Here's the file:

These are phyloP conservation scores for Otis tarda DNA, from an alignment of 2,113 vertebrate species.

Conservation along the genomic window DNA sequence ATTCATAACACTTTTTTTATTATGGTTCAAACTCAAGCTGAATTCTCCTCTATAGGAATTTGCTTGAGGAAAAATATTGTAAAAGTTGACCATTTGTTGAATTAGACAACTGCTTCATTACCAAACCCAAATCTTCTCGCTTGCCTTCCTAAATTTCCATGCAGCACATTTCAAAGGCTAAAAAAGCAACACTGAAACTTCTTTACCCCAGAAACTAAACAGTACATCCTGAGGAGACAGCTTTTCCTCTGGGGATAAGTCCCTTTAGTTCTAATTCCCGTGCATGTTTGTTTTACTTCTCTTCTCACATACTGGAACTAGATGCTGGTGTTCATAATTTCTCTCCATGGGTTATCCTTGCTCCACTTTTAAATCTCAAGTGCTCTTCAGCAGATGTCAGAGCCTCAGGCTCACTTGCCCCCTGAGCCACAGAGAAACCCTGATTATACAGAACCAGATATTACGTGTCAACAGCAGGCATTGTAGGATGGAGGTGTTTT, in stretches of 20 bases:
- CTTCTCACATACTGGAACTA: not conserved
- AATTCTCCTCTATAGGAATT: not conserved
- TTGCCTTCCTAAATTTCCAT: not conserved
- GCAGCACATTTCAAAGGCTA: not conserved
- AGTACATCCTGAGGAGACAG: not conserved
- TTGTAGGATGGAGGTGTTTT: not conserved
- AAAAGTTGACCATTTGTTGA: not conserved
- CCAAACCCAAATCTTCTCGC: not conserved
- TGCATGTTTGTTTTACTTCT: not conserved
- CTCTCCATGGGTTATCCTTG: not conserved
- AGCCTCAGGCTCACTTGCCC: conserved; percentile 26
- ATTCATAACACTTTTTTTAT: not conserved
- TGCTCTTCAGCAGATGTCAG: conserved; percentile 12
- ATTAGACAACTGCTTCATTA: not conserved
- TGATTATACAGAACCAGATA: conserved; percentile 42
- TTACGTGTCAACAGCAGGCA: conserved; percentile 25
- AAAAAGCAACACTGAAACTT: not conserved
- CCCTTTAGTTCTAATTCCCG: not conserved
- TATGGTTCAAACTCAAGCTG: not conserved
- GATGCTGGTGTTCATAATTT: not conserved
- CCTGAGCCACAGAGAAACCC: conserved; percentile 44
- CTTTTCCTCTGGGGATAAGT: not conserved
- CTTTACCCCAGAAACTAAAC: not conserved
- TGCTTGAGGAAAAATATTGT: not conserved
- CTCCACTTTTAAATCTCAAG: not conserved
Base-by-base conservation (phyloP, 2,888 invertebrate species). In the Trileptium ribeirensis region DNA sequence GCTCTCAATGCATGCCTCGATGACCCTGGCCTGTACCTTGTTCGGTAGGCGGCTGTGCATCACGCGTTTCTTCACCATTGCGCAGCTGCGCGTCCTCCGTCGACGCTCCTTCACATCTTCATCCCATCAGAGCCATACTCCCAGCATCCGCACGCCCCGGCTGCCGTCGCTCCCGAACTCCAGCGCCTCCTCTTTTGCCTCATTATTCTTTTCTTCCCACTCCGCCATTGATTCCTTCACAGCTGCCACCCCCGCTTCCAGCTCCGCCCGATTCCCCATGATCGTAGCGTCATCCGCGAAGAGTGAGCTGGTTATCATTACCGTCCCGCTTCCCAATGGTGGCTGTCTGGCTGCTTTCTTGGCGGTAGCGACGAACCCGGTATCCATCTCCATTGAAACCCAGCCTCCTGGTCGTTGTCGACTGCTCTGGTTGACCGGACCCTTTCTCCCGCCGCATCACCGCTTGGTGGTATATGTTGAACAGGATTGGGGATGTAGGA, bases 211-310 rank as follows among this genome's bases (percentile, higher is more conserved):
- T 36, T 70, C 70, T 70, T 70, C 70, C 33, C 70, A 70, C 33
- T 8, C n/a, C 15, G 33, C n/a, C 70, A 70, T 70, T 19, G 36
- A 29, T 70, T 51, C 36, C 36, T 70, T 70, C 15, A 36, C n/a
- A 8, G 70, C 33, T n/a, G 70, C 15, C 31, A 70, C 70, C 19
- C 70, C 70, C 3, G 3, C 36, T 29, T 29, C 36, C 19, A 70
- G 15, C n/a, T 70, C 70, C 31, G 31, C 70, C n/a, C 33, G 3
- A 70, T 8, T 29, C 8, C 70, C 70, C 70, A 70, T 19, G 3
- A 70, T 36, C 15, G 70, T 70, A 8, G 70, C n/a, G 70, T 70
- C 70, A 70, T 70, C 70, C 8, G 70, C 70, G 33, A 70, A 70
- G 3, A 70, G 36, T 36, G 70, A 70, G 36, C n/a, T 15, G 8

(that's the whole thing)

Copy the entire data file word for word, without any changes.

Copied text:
These are phyloP conservation scores for Otis tarda DNA, from an alignment of 2,113 vertebrate species.

Conservation along the genomic window DNA sequence ATTCATAACACTTTTTTTATTATGGTTCAAACTCAAGCTGAATTCTCCTCTATAGGAATTTGCTTGAGGAAAAATATTGTAAAAGTTGACCATTTGTTGAATTAGACAACTGCTTCATTACCAAACCCAAATCTTCTCGCTTGCCTTCCTAAATTTCCATGCAGCACATTTCAAAGGCTAAAAAAGCAACACTGAAACTTCTTTACCCCAGAAACTAAACAGTACATCCTGAGGAGACAGCTTTTCCTCTGGGGATAAGTCCCTTTAGTTCTAATTCCCGTGCATGTTTGTTTTACTTCTCTTCTCACATACTGGAACTAGATGCTGGTGTTCATAATTTCTCTCCATGGGTTATCCTTGCTCCACTTTTAAATCTCAAGTGCTCTTCAGCAGATGTCAGAGCCTCAGGCTCACTTGCCCCCTGAGCCACAGAGAAACCCTGATTATACAGAACCAGATATTACGTGTCAACAGCAGGCATTGTAGGATGGAGGTGTTTT, in stretches of 20 bases:
- CTTCTCACATACTGGAACTA: not conserved
- AATTCTCCTCTATAGGAATT: not conserved
- TTGCCTTCCTAAATTTCCAT: not conserved
- GCAGCACATTTCAAAGGCTA: not conserved
- AGTACATCCTGAGGAGACAG: not conserved
- TTGTAGGATGGAGGTGTTTT: not conserved
- AAAAGTTGACCATTTGTTGA: not conserved
- CCAAACCCAAATCTTCTCGC: not conserved
- TGCATGTTTGTTTTACTTCT: not conserved
- CTCTCCATGGGTTATCCTTG: not conserved
- AGCCTCAGGCTCACTTGCCC: conserved; percentile 26
- ATTCATAACACTTTTTTTAT: not conserved
- TGCTCTTCAGCAGATGTCAG: conserved; percentile 12
- ATTAGACAACTGCTTCATTA: not conserved
- TGATTATACAGAACCAGATA: conserved; percentile 42
- TTACGTGTCAACAGCAGGCA: conserved; percentile 25
- AAAAAGCAACACTGAAACTT: not conserved
- CCCTTTAGTTCTAATTCCCG: not conserved
- TATGGTTCAAACTCAAGCTG: not conserved
- GATGCTGGTGTTCATAATTT: not conserved
- CCTGAGCCACAGAGAAACCC: conserved; percentile 44
- CTTTTCCTCTGGGGATAAGT: not conserved
- CTTTACCCCAGAAACTAAAC: not conserved
- TGCTTGAGGAAAAATATTGT: not conserved
- CTCCACTTTTAAATCTCAAG: not conserved
Base-by-base conservation (phyloP, 2,888 invertebrate species). In the Trileptium ribeirensis region DNA sequence GCTCTCAATGCATGCCTCGATGACCCTGGCCTGTACCTTGTTCGGTAGGCGGCTGTGCATCACGCGTTTCTTCACCATTGCGCAGCTGCGCGTCCTCCGTCGACGCTCCTTCACATCTTCATCCCATCAGAGCCATACTCCCAGCATCCGCACGCCCCGGCTGCCGTCGCTCCCGAACTCCAGCGCCTCCTCTTTTGCCTCATTATTCTTTTCTTCCCACTCCGCCATTGATTCCTTCACAGCTGCCACCCCCGCTTCCAGCTCCGCCCGATTCCCCATGATCGTAGCGTCATCCGCGAAGAGTGAGCTGGTTATCATTACCGTCCCGCTTCCCAATGGTGGCTGTCTGGCTGCTTTCTTGGCGGTAGCGACGAACCCGGTATCCATCTCCATTGAAACCCAGCCTCCTGGTCGTTGTCGACTGCTCTGGTTGACCGGACCCTTTCTCCCGCCGCATCACCGCTTGGTGGTATATGTTGAACAGGATTGGGGATGTAGGA, bases 211-310 rank as follows among this genome's bases (percentile, higher is more conserved):
- T 36, T 70, C 70, T 70, T 70, C 70, C 33, C 70, A 70, C 33
- T 8, C n/a, C 15, G 33, C n/a, C 70, A 70, T 70, T 19, G 36
- A 29, T 70, T 51, C 36, C 36, T 70, T 70, C 15, A 36, C n/a
- A 8, G 70, C 33, T n/a, G 70, C 15, C 31, A 70, C 70, C 19
- C 70, C 70, C 3, G 3, C 36, T 29, T 29, C 36, C 19, A 70
- G 15, C n/a, T 70, C 70, C 31, G 31, C 70, C n/a, C 33, G 3
- A 70, T 8, T 29, C 8, C 70, C 70, C 70, A 70, T 19, G 3
- A 70, T 36, C 15, G 70, T 70, A 8, G 70, C n/a, G 70, T 70
- C 70, A 70, T 70, C 70, C 8, G 70, C 70, G 33, A 70, A 70
- G 3, A 70, G 36, T 36, G 70, A 70, G 36, C n/a, T 15, G 8